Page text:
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Manufacture Bioprocessing - Upstream & Downstream

Keys to Consistent Bioprocessing

sponsored by Thermo Fisher Scientific

This is a very exciting time in the biopharmaceutical industry. While we continue to see companies investing in new therapeutic proteins and biosimilars, we are also seeing an emergence of gene and cell therapy treatments. Each of these therapeutics present unique complexities in process development, but for all, the development of a robust and scalable bioprocess is critical to process consistency and long-term manufacturing success. Ultimately, it’s all about developing a quality process that delivers the desired performance and product every time.

So what are the main things to consider when developing a robust and consistent bioprocess? The first step is to define what the critical quality attributes (CQA) are for the biologic you are producing. These are typically tied directly to the safety and efficacy of that biologic. But in the case of biosimilars, they may also include other measurements necessary to demonstrate comparability to the novel molecule. Second to the CQAs are the key process attributes (KPAs). These are the measurements that will demonstrate that the process is in control, and may include cell growth and product production profiles. Once the CQAs and KPAs are defined, take a risk-based approach – based on internal experience and publically available information – to determine which process inputs are likely to impact them. In upstream process development, it’s easy to first think about bioreactor parameters such as pH and temperature, but additional inputs to consider should include raw materials, cell inoculum, and processing time.

Developing and characterizing the process

Once CQAs and KPAs have been identified, and an assessment has been completed to determine which process inputs may impact them – now what? It is not just important to recognize that temperature may impact cell growth (a KPA) and your raw materials may impact glycosylation (a CQA). To ensure you are developing a consistent process, it is critically important to define the operating ranges or material specifications that will achieve the defined KPA and CQA ranges for your molecule.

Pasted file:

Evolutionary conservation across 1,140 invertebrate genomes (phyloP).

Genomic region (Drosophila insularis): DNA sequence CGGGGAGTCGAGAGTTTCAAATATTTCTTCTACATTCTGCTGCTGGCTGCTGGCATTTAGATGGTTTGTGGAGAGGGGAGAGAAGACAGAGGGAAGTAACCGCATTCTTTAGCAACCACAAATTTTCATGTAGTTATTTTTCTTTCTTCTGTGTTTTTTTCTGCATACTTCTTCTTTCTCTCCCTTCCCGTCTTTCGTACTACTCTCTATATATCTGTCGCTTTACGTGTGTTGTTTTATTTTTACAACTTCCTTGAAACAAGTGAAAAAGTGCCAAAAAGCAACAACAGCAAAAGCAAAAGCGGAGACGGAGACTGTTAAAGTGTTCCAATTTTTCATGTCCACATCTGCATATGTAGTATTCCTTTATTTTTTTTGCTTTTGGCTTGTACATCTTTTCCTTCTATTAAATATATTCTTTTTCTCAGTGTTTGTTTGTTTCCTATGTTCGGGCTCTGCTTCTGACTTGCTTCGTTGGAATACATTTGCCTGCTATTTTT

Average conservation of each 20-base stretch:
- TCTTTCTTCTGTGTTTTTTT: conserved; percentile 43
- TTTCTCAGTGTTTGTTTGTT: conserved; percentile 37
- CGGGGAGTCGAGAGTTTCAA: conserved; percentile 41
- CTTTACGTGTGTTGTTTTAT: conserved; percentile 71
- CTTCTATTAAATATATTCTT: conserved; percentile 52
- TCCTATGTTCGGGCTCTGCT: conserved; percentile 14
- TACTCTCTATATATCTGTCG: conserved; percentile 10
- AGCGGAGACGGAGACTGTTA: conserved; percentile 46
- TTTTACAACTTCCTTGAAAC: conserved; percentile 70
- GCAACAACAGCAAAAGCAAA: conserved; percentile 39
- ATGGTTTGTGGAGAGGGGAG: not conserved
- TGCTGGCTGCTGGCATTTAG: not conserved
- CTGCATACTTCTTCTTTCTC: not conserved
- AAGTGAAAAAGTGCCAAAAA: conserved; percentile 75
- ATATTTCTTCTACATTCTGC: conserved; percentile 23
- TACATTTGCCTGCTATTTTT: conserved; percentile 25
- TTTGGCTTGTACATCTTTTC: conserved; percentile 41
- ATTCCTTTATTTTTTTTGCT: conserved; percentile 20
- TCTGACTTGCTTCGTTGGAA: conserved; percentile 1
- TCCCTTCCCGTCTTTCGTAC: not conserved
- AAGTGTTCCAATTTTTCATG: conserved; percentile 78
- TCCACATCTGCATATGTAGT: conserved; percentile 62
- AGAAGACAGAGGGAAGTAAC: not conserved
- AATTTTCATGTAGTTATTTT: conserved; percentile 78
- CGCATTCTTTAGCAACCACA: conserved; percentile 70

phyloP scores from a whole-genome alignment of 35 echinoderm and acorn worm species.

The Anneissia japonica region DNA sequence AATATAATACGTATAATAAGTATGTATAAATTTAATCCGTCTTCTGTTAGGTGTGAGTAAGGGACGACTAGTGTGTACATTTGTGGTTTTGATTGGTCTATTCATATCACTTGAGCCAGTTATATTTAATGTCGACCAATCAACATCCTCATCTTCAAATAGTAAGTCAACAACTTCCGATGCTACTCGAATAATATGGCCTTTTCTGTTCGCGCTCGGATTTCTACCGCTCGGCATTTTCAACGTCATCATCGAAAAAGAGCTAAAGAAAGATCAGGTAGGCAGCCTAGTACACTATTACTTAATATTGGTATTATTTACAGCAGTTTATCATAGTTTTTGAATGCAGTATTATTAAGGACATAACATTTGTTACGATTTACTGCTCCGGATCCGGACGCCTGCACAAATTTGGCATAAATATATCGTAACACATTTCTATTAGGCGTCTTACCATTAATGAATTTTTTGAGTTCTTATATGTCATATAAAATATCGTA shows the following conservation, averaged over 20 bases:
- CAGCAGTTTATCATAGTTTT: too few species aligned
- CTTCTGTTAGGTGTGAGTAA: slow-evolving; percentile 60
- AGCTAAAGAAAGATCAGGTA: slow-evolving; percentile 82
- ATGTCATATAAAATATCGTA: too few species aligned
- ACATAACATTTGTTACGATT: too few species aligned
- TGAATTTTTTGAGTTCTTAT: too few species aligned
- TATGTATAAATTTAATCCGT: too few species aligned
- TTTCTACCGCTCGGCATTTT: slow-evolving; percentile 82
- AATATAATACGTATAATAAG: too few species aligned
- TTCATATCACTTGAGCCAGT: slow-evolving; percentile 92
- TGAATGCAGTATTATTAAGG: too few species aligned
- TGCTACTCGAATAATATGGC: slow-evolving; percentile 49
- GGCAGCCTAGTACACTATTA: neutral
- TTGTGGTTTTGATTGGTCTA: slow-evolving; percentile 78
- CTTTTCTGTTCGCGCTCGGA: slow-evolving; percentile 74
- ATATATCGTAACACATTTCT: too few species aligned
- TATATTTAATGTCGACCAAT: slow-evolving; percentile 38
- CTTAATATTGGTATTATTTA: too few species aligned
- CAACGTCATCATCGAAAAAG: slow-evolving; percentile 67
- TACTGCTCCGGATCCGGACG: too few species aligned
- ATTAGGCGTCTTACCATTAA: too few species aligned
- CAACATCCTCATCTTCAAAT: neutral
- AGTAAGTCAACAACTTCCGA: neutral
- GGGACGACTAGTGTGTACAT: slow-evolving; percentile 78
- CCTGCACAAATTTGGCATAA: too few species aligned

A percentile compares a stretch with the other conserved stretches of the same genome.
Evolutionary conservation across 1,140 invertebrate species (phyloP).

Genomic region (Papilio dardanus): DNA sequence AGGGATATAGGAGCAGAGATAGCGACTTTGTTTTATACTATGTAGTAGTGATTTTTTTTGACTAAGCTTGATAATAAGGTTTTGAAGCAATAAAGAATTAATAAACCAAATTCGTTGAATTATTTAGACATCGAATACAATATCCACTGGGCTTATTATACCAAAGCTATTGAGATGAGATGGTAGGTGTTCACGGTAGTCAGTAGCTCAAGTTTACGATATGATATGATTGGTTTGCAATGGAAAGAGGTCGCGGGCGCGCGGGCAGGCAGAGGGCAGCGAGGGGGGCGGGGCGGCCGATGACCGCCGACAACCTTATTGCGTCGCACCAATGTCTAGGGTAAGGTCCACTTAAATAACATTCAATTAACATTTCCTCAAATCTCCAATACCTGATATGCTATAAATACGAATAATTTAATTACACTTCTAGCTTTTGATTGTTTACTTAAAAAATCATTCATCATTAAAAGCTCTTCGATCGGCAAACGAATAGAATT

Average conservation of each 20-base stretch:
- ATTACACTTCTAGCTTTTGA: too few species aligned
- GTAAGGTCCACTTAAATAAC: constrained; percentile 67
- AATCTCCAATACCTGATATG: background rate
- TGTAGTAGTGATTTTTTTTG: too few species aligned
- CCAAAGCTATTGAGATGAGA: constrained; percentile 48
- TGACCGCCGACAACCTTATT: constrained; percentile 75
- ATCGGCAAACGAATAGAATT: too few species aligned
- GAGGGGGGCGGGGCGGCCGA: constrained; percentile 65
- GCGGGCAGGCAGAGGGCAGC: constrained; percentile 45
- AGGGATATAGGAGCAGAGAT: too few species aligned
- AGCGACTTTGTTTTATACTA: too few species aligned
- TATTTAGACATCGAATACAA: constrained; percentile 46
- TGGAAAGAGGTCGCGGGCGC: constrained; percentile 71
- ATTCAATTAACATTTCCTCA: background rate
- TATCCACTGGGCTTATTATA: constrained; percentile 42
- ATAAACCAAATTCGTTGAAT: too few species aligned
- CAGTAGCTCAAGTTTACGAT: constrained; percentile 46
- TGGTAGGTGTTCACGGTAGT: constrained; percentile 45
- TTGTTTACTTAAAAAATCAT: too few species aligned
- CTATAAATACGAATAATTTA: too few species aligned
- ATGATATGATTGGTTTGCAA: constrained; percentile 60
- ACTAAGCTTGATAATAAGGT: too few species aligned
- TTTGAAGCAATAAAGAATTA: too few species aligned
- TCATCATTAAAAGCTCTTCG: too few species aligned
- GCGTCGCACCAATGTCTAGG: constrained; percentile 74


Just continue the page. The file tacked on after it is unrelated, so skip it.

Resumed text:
“For autologous cell therapies, variability in the donor material and its performance in the process is the greatest source of variation. So process characterization and the control of raw materials is even more crucial [than with mAbs].” – Michael Laska, PhD, VP Bioprocess Development and Manufacturing at Cobalt Biomedicine.

For your specific process, consider the following questions when preparing for development and characterization work:

  • How will I measure my CQAs? mAbs have been around long enough that it is generally accepted that glycosylation profiles and charge variants are two critical quality attributes. And there are reliable and high throughput methods to measure them (including some online tools). But what about gene and cell therapies? Many scientists rely on ELISAs, which are labor intensive and potentially variable, when there may be more manufacturing-friendly assays.
  • Which raw materials are critical? This will vary based on the type of biologic, as well as any process or cell line sensitivities. It’s easy to focus on “complex” or undefined components, including animal-derived materials or plant-based hydrolysates, but chemically-defined raw materials can also pose challenges. All components could possibly bring in trace impurities that can have a big impact on the process. Understanding where the risks are early in development is key to success.
  • What is the right scale-down model? Whether your manufacturing approach is to scale-up or scale-out, having a reliable and representative scale-down model is necessary for process development, as well as for future troubleshooting or process improvement activities.

“Validating your scale-down model is very important. In my mind this should be done not by just direct comparison of product and/or process attributes between scales, but also by understanding (and modeling) the differences in variability of process parameters between the scales. This needs to be understood and correctly modeled so that the small-scale is representative of the large-scale.” – Peter Slade, PhD, Sr Principal Scientist Late Stage Development at Pfizer